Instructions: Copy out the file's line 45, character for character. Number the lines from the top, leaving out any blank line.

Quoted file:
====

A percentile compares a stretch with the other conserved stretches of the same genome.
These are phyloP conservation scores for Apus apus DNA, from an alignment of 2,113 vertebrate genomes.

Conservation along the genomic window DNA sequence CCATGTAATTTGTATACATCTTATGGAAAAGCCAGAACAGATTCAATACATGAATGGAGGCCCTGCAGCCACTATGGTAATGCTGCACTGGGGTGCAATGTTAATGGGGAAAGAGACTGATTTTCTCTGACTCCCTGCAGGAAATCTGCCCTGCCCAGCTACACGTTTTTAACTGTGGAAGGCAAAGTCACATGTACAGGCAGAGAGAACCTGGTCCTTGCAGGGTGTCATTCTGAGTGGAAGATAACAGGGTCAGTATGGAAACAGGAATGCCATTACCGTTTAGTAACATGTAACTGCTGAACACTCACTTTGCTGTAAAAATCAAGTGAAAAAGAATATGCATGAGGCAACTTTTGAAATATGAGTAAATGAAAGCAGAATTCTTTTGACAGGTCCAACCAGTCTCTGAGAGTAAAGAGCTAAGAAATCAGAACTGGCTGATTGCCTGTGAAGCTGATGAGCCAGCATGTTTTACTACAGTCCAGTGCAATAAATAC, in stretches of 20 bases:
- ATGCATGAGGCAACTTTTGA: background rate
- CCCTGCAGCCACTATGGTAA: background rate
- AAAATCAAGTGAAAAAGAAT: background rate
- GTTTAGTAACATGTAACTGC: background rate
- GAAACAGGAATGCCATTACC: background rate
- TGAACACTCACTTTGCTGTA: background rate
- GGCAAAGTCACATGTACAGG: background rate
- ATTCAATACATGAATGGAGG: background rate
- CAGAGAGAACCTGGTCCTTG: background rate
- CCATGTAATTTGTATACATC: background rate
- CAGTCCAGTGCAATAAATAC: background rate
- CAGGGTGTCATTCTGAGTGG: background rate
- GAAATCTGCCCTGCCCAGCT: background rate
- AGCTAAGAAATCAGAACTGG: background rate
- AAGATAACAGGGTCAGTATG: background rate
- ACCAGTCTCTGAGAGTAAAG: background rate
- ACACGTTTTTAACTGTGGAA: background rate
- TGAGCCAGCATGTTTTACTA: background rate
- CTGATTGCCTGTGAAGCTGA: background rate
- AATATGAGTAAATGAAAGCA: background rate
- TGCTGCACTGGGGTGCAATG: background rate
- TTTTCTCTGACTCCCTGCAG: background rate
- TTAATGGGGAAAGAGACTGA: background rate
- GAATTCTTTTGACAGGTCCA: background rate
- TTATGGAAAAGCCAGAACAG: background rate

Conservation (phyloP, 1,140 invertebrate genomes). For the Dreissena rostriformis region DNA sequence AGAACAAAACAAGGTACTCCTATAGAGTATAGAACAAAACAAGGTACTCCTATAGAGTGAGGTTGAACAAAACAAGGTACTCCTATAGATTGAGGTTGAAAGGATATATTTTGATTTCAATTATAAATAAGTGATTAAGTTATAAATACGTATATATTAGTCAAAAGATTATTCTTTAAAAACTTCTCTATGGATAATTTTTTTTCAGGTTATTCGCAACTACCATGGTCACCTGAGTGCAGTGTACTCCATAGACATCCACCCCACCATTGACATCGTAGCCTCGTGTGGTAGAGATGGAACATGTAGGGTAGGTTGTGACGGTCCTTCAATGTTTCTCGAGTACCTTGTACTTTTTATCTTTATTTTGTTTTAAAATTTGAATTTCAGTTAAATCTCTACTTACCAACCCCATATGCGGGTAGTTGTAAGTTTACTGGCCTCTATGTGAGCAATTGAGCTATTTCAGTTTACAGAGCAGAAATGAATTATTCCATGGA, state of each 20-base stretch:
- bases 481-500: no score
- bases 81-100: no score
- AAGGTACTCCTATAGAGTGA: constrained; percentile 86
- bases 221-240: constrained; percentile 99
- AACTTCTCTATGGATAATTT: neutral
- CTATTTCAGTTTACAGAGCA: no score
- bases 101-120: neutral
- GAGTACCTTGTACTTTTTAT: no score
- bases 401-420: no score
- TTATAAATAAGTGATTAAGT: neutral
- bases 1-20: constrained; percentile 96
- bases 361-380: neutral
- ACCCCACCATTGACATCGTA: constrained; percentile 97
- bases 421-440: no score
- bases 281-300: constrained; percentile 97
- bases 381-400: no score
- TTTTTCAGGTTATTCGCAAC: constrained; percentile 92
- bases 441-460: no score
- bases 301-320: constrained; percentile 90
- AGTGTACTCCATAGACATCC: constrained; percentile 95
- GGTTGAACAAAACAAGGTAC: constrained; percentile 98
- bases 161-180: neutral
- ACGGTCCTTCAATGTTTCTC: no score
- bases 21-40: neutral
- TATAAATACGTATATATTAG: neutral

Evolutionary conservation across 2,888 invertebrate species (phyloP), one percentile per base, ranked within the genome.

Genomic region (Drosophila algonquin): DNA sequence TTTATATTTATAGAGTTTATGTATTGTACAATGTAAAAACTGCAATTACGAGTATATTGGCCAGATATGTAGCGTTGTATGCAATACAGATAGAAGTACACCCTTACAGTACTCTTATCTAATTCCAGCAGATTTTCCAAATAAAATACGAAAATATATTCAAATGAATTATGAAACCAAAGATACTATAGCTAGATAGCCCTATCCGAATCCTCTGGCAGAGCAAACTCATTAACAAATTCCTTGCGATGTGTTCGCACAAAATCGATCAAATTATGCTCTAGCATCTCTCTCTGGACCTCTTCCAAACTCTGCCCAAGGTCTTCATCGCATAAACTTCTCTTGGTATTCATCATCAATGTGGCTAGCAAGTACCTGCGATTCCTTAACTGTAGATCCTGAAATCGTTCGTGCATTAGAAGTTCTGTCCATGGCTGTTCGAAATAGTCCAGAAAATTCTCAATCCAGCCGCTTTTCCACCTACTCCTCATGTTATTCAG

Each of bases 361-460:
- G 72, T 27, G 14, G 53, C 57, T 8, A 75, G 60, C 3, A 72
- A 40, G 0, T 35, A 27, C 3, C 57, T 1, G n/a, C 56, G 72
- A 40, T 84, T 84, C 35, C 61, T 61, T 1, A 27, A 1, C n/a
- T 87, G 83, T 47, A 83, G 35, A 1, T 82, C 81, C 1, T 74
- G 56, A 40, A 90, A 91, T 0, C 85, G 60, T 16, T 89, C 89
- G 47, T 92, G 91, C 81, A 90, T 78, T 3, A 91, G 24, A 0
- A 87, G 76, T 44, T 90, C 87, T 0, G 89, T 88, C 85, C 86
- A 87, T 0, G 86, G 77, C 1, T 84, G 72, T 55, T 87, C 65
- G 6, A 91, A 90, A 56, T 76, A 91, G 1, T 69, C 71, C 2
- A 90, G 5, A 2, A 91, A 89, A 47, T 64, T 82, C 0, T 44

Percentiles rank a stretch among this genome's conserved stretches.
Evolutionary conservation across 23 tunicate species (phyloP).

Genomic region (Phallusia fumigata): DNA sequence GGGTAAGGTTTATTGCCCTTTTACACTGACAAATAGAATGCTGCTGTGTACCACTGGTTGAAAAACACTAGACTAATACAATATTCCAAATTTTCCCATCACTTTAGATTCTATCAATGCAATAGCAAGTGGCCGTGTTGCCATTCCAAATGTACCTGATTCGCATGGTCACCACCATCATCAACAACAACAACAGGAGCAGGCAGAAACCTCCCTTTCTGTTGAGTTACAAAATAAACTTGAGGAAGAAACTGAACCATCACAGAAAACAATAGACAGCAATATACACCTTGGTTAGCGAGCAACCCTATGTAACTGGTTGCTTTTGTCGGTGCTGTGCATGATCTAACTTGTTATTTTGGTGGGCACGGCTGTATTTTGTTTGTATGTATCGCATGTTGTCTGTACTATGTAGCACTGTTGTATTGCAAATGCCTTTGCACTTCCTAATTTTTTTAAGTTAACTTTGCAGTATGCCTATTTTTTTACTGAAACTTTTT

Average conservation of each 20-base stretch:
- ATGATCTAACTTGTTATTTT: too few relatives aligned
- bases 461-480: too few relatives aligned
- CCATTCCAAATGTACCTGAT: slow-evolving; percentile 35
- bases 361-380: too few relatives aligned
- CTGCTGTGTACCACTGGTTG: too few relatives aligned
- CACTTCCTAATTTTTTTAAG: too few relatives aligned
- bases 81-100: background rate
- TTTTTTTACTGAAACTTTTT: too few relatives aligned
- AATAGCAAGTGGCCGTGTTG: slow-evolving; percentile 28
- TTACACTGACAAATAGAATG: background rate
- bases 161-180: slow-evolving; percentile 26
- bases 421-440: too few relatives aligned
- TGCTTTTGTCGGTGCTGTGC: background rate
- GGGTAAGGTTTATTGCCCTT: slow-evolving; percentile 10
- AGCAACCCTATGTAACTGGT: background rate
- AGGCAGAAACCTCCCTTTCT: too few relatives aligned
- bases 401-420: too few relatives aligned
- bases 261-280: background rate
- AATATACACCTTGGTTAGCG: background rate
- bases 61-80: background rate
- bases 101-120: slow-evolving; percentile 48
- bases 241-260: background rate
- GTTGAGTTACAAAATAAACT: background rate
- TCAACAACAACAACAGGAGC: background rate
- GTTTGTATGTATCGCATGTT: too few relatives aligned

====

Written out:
- bases 381-400: no score